A look back at a spring fundraising event and the DUC campus chapter that made it awesome.
On a warm spring day, in the midst of exam season, Kathleen Hudyma finds herself inside the school’s university centre, volunteering.
Hudyma, who will graduate from the environmental sciences program this spring, is one of 15 members of the University of Manitoba’s first DUC chapter. “We call ourselves the U of M Wetlanders,” says chapter chair, Megan Porath.
Hudyma, Porath and a handful of other Wetlanders are setting up for the chapter’s inaugural banquet, planned for that night. They’ve been working for over an hour, and will wrap up just before 11:30 a.m. so they can make it to a class. “I’m really excited for the event, but in the back of my mind, I’m thinking about the six papers I need to write,” laughs Porath.
So why are busy university students struggling to balance work, school, and a social life, spending so much time volunteering? “That’s a great question,” says Porath.
Making a chapter
At the start of the winter semester Professor Stephane McLachlan, sent students in his Critical Thinking in the Environment class the course syllabus. Listed under assignments was: “service learning requirement – six hours.”
“It’s like a volunteer co-op program,” explains McLachlan. “Students are encouraged to go out and get practical experience that will be of value to them in their careers,” he says.
Porath elbowed her classmates Lindsay Siebel and Martin Pilon who were in the class with her. “I asked them, ‘Do you want to do this project together? But what I have in mind is going to take way more than the required six hours. It’s going to be a huge time commitment and it’s not going to end this year.’”
Despite her daunting pitch, her friends agreed. And together, they laid the groundwork for the U of M Wetlanders.
The group saw forming a DUC chapter as an opportunity to raise funds for wetland conservation in Manitoba, increase the visibility of DUC on campus, and create fieldwork opportunities for themselves. And it’s that final point that’s piqued interest among chapter members.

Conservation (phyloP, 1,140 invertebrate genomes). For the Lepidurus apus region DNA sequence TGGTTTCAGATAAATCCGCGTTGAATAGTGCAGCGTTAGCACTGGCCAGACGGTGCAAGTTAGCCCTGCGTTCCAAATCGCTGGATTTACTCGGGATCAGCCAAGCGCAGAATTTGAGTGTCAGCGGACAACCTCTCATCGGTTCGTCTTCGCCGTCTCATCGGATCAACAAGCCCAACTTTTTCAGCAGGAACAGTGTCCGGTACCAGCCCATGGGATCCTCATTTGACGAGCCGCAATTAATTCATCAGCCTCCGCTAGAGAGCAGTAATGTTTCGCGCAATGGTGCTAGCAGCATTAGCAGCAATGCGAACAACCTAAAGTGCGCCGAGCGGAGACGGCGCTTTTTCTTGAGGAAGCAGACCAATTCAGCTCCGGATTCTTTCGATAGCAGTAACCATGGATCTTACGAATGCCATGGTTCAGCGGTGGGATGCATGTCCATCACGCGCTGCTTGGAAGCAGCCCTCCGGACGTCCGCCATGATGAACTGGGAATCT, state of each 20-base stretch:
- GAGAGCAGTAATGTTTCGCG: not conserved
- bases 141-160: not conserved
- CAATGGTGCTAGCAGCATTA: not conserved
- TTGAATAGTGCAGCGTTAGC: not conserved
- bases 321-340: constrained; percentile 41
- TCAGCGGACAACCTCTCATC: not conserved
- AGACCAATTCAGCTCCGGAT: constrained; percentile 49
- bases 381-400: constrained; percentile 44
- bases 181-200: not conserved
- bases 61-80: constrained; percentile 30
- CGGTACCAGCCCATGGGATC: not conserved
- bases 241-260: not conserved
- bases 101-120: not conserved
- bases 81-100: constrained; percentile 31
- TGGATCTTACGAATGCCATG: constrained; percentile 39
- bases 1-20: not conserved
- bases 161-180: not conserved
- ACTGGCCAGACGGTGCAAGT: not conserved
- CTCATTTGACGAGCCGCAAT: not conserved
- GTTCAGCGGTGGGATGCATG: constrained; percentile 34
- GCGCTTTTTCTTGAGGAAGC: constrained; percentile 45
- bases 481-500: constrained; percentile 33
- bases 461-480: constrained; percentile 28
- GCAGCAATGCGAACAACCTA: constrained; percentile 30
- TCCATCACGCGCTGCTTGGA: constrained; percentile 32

“There’s only a few courses in our degree that provide fieldwork experience,” says Siebel. One of the few ways students are able to get that experience is by paying to go on placements in places like Churchill; an expensive proposition. “But that’s not an option for everyone,” says Porath.
“It’s difficult, because without field experience, it can be challenging to land a summer or post-graduation job,” she adds.
The Wetlanders say they’ll help address this shortcoming, with support from DUC. Moving forward, DUC will notify Porath about similar volunteer opportunities Wetlanders can take part in, learn from, and potentially include on their resume. “That’s what I’m most excited about,” says Porath.
Last year, Porath and two of her classmates accompanied a DUC biologist on a controlled burn. “We weren’t just there to watch the burn. We had an opportunity to actually participate, and learn about how controlled burning is used as a management tool on wildlife lands,” says Porath.
“It’s really exciting to see students [like the Wetlanders] coming together, and creating those opportunities for themselves,” says McLachlan. “I really am amazed.”
Making the time
When Porath suggested forming DUC’s first Manitoba university chapter to Pilon and Siebel during a condensed semester, she didn’t sugar-coat the amount of time it would take.
Her honesty would have scared some people off, but not Pilon, who up until that point had avoided volunteering during his undergrad. “I felt like I never had the time,” he says. “Looking back now, I know I did.”
“It doesn’t have to be a lot of time. But it means so much to organizations like DUC that rely on volunteers. Because we always have the time, we just need to make it,” he adds.
Just the beginning
Later that night, the doors are set to open to the first ever Wetlanders fundraising banquet. Raffles and games flank the room and students wearing green aprons with DUC’s signature duck head, anxiously await their guests’ arrival. Within just a week and a half, their inaugural event has sold out.
Among the attendees is Gerry Brown, a long-time DUC volunteer from Rennie. “It’s great to see the young people getting involved. Because they’re our foundation,” he says.
And according to Porath—it’s a foundation that will continue to grow and gain strength, despite exams, take home tests, and busy student life. “This is our first event. But it’s definitely not our last.”
Because aside from providing students with fieldwork opportunities, the U of M Wetlanders are introducing their peers to the importance of wetland conservation—and to DUC. “DUC is wonderful,” says Porath. “And in order to keep it sustainable, we need to engage the youth early on.”
Read These Stories NextFind more stories
Donor’s spirit of giving lives on through her conservation legacy.
What does the growing interest in live-off-the-land DIY mean for conservation?
Ducks Unlimited Canada conservation scientists reflect on the experiences that inspired them to turn a passion for waterfowl and wetlands into their life’s work.